Web Only

27 States in 14 Days


Photo of the New York City skyline from a bridge.
New York City skyline. Photo by Bradley Slade.

“I’m built for road trips,” says Bradley H. Slade (BFA ’94). When BYU Magazine turned to the photographer last summer for help with the magazine’s special-issue article “50 Going Forth”—highlighting one alum in each state—the assignment had all the markings of an epic road trip.

4,700 miles, 27 states, 110 hours behind the wheel, and 1 hurricane later, the trip delivered—as did Slade, who in two stints snapped more than 16,000 photos of alumni from Maine to Virginia to the Midwest to the deep South.

With the help of Google Maps and the meticulous scheduling of editor Amanda K. Fronk (BA ’10, MA ’14), Slade took a serpentine route that led him to Yale (“holy cow—the buildings”), through New York City, over the rolling hills of Appalachia, and into the winds of oncoming Hurricane Irma—opposite the endless line of traffic evacuating the area.

St. Nicholas Catholic church in Zanesville, Ohio.
St. Nicholas Catholic church in Zanesville, Ohio. Photo by Bradley Slade.

As he noshed sardines and dark chocolate (not together), listened to podcasts, and accompanied the radio on his harmonica (“Aw, man, I jammed”), Slade wasn’t a slave to his digital map. And so, to the consternation of his virtual GPS assistant, Slade veered onto byways whenever possible.

Below see a handful of roadside snaps from Slade’s journey.

Abandoning the Blue Line

“When possible, if it wasn’t a big difference,” says Slade, “I’d always take the smaller road.” Like this byway just off his GPS route in West Virginia. “You’re just following that blue line, and sometimes you think, you’re never going to have an adventure on the blue line.”

Clouds and green vegetation in the hills of West Virginia.
West Virginia hills. Photo by Bradley Slade.
A wooded road in West Virginia.
West Virginia byway. Photo by Bradley Slade.

Romantic Decay

Slade has a thing for small communities past their prime, like Cumberland, Maryland, a town he stopped at during a multi-state leg of his journey. “Cumberland is a little town, one of the poorer towns in the country,” says Slade. “There’s so much texture”—like Main Street churches abutting industrial brick buildings and a neo-gothic county courthouse. “I love that sort of romantic decay,” he says. “I love the [towns] that were great and are now coming apart a little.”

Spires from churches in Cumberland, Maryland.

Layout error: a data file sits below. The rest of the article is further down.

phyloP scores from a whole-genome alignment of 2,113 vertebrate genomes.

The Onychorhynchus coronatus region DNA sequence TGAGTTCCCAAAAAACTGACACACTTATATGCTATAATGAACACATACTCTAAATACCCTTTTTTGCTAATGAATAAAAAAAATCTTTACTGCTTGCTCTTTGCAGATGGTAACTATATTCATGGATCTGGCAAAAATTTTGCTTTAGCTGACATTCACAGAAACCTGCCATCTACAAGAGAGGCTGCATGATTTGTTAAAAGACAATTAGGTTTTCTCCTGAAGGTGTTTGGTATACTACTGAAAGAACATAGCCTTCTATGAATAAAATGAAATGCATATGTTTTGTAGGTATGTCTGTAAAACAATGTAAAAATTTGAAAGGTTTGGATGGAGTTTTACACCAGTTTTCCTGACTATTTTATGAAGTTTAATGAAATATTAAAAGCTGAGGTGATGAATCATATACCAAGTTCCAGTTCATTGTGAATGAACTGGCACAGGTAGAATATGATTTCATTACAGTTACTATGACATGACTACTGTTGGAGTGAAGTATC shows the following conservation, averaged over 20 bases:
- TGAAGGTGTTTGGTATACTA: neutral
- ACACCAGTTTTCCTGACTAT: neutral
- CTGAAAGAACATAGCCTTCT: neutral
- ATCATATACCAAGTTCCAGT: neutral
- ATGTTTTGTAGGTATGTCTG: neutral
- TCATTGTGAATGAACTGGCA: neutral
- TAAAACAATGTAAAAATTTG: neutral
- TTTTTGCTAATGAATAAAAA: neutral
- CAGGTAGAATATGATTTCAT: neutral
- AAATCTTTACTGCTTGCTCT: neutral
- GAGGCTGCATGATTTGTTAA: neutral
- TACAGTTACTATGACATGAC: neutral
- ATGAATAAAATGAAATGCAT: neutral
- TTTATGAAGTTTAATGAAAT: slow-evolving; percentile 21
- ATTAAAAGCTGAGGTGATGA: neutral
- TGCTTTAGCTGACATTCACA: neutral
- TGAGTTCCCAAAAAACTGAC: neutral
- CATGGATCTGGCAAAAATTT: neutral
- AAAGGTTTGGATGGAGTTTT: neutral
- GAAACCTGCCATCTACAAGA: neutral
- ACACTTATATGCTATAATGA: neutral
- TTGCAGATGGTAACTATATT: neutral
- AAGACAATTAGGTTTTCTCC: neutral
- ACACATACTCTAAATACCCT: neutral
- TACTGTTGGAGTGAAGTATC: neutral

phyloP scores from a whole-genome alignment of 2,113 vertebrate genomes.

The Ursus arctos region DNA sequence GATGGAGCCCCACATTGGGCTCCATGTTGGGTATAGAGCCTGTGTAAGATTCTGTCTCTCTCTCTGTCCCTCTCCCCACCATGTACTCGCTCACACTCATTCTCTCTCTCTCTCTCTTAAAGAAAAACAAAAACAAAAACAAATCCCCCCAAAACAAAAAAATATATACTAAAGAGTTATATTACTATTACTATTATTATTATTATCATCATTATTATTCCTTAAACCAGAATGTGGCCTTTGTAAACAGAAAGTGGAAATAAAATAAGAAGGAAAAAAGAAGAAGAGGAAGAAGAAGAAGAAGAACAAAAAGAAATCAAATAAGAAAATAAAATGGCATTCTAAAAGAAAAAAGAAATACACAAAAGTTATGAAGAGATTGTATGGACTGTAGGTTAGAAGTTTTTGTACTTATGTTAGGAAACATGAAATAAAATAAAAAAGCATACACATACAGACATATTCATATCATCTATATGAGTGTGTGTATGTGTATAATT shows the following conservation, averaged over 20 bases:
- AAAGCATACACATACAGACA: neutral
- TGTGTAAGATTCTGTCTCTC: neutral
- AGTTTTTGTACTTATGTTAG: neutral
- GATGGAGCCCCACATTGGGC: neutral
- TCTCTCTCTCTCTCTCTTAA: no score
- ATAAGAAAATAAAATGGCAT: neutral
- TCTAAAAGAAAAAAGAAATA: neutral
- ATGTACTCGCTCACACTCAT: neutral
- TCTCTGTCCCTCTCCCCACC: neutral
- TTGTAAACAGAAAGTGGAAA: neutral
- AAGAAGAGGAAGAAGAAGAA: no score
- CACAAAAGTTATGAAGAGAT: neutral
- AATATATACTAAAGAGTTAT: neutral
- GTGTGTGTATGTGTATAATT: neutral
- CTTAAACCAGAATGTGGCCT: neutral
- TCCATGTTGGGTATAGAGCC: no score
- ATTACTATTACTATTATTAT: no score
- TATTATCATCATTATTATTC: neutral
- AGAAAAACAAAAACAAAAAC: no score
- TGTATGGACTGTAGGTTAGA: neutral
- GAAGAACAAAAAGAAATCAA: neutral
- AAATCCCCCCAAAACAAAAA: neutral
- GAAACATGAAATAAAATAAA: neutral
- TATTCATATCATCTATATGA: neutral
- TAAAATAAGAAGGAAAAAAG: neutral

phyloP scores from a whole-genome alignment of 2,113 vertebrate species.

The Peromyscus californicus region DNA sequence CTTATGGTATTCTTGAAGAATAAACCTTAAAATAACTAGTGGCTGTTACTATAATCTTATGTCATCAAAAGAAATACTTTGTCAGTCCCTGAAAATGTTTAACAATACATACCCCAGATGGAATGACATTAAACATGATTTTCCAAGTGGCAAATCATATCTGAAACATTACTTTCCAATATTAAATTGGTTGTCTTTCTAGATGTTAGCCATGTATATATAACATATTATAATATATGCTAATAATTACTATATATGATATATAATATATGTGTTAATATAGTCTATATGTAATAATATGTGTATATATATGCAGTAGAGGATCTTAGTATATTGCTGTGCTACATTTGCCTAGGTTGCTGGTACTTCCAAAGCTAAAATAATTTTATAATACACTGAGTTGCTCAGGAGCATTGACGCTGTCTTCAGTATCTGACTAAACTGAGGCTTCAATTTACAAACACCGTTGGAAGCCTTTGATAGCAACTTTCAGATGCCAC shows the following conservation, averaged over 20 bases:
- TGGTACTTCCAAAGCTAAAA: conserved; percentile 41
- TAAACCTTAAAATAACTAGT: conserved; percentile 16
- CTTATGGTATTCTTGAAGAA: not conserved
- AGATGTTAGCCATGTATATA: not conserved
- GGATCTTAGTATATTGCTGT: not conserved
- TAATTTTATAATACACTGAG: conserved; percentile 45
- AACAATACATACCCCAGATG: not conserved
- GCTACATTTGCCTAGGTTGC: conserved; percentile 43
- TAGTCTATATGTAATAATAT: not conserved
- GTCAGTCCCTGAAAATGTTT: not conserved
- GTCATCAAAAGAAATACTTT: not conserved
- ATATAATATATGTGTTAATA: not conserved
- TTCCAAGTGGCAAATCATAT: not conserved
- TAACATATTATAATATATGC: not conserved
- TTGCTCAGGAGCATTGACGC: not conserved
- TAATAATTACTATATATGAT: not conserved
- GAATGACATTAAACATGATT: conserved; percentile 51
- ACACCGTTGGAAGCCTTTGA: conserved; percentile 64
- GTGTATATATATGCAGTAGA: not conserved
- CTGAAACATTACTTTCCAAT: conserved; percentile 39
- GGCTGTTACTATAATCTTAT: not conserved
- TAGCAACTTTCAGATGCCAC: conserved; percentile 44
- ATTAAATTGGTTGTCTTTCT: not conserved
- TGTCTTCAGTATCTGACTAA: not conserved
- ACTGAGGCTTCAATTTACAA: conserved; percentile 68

Cumberland, Maryland. Photo by Bradley Slade.
A crumbling old army barracks in Memphis, Tennessee, behind a rusting fence.
An old army barracks sits empty behind a rusting fence in Memphis, Tennessee. Photo by Bradley Slade.

54 Years, 364 Days

Slade’s route took him past the place his mortal journey began—a hospital in Bloomington, Indiana—one day short of 55 years later. Slade celebrated the next day with a trip to the Minneapolis Institute of Art to see one of his favorite paintings (Rembrandt’s Lucretia) and a plate of bratwurst and sauerkraut.

The Indiana University Health Bloomington Hospital.
The Indiana University Health Bloomington Hospital. Photo by Bradley Slade.
Rembrant’s Lucretia, hanging in the Minneapolis Institute of Art. Photo by Bradley Slade.
Rembrant’s Lucretia, hanging in the Minneapolis Institute of Art. Photo by Bradley Slade.
A bratwurst, sauerkraut, and potatoes birthday dinner.
A bratwurst, sauerkraut, and potatoes birthday dinner. Photo by Bradley Slade.

Architextures

Slade, a lover of architecture, reveled in the variety he saw all over the eastern United States. He was especially drawn to the Yale campus as he took pictures of a BYU alum who teaches there. “What an amazing campus. Not only are they good about doing the old-style stuff, but the new stuff. They integrate so well.”

Beckton Plaza on the campus of Yale University.
Beckton Plaza on the campus of Yale University. Photo by Bradley Slade.
Harkness Tower on the campus of Yale University.
Harkness Tower on the campus of Yale University. Photo by Bradley Slade.

A Swinging Time

The work kept Slade busy—often editing and uploading images in his hotel room until the wee hours. But he did find a few minutes here and there to relax, like when he arrived 15 minutes early to a shoot and found a park next door.

Feet of someone swinging amid trees.
Photo by Bradley Slade

Public Spaces

One thing Slade could stand to see less of after his long journey: billboards. And more of? Public art and public spaces. Slade loved the public art and spaces he encountered—like the Bob Kerrey Pedestrian Bridge spanning the Missouri River and connecting Nebraska and Iowa.

Child and dog running across the Bob Kerrey Pedestrian Bridge connecting Omaha, Nebraska, and Council Bluffs, Iowa.
The Bob Kerrey Pedestrian Bridge connecting Omaha, Nebraska, and Council Bluffs, Iowa. Photo by Bradley Slade.

More From This Issue

Feature

50 Going Forth

Enter to learn, go forth to serve. BYU Magazine explored how one alum in every state carries out this charge.

Feature

This Is Us

The BYU family is found everywhere. See how we stand out in one crazy chart.

Browse the complete »

More Articles

First Person

First Person: Road Trip!

The BYU Ride Board brought together all kinds. Read the tales of those who dared to use it.

Alumni News

Retired Rides

Students once filled out tiny slips of paper to catch a ride home. No more.